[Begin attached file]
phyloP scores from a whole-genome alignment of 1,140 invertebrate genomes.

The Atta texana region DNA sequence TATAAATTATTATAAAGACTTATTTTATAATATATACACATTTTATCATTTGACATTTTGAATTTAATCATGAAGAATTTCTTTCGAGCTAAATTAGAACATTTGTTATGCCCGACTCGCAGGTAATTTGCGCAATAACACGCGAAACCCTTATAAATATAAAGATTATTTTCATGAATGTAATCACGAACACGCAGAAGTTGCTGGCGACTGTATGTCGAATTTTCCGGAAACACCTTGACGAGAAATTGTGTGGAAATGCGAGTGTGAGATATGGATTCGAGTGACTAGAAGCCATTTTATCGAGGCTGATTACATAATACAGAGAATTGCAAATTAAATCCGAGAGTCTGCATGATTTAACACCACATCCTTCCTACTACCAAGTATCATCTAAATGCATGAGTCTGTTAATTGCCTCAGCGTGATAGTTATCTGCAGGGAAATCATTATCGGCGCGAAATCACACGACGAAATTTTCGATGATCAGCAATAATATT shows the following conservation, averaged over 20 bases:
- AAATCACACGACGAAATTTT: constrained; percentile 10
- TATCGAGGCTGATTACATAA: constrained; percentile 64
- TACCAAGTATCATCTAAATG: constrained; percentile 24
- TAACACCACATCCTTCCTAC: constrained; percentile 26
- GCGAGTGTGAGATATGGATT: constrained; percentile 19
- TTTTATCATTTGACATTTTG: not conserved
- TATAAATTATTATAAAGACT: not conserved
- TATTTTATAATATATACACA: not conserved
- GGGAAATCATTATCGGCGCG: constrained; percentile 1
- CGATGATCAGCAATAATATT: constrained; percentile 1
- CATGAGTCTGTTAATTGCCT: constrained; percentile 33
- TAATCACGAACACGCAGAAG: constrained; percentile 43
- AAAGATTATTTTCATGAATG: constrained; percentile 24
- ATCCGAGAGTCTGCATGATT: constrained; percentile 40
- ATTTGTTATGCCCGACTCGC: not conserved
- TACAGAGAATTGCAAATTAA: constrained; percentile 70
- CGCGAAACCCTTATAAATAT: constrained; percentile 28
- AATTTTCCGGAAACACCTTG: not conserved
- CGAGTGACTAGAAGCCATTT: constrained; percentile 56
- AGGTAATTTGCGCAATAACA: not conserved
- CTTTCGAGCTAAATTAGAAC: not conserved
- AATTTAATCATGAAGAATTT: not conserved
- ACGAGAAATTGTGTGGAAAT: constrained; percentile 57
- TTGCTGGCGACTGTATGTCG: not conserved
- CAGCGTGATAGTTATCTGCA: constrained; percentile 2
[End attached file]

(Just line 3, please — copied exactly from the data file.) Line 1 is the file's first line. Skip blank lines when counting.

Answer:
- AAATCACACGACGAAATTTT: constrained; percentile 10